Programming… Is the end nigh?

Code is logical. Code is hackable. Code is rational and reasonable – and these statements are at the core of computing. Yet over the past several years, the biggest tech companies such as Apple, Google, Amazon have all aggressively pursued an approach to computing called machine learning, which may cause problems for the traditional programming.

In traditional programming an engineer writes explicit step-by-step instructions for the computer to follow. With machine learning, programmers don’t encode computers with instructions, they train them. If you want to teach a neural network to recognise an object, you don’t tell it to look for specific characteristics, but rather you show it thousands and thousands of said object and eventually it works things out. This isn’t new, companies have been employing machine learning to decipher and uncover new trends and ontologies for many years.

Nevertheless the implications of an unparsable machine language aren’t just with regard to markets and business, or merely philosophical. For the past two decades, learning to code has been one of the surest routes to reliable employment. A world run by neurally networked deep-learning machines requires a different workforce. Programmers may have just coded themselves out of a job!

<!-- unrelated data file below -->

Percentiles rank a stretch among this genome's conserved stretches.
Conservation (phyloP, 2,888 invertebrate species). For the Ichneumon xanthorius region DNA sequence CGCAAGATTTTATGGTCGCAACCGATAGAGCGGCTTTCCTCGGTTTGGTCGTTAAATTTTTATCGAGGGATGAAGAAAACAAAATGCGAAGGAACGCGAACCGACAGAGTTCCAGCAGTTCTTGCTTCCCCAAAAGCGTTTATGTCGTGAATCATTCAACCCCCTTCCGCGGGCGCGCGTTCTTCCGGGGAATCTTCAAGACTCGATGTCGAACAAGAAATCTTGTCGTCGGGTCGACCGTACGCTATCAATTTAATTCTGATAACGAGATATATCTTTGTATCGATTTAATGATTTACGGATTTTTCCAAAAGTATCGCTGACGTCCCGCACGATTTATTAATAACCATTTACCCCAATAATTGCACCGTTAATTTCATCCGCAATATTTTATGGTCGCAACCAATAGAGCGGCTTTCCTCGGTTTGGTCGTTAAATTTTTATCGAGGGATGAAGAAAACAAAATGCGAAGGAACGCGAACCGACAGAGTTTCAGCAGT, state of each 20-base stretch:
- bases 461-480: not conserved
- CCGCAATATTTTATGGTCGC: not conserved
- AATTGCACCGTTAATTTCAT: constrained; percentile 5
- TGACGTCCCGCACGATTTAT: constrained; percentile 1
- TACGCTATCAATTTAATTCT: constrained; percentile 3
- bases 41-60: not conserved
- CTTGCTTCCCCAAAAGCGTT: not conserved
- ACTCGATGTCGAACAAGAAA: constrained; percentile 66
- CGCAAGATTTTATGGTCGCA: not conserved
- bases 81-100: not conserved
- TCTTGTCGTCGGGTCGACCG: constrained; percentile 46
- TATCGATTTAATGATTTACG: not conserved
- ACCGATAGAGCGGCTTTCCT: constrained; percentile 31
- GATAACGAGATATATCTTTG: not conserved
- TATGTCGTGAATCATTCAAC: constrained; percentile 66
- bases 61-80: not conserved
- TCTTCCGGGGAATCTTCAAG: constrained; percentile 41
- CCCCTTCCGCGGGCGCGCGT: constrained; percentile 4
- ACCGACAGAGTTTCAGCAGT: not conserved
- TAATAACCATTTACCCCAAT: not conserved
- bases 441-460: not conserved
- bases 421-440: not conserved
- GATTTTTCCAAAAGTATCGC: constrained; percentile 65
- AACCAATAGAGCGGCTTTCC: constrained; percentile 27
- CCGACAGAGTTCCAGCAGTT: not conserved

Traditional coding will not disappear completely – we will still need coders for a long time yet, but there will likely be less of it, and it will become a meta skill within which machine learning can operate. Traditional programming will remain a powerful tool to explore the world; but when it comes to powering specific functions, machine learning may just do the bulk of the work for us.

Perhaps we just need to paraphrase – its programming, but not as we know it!




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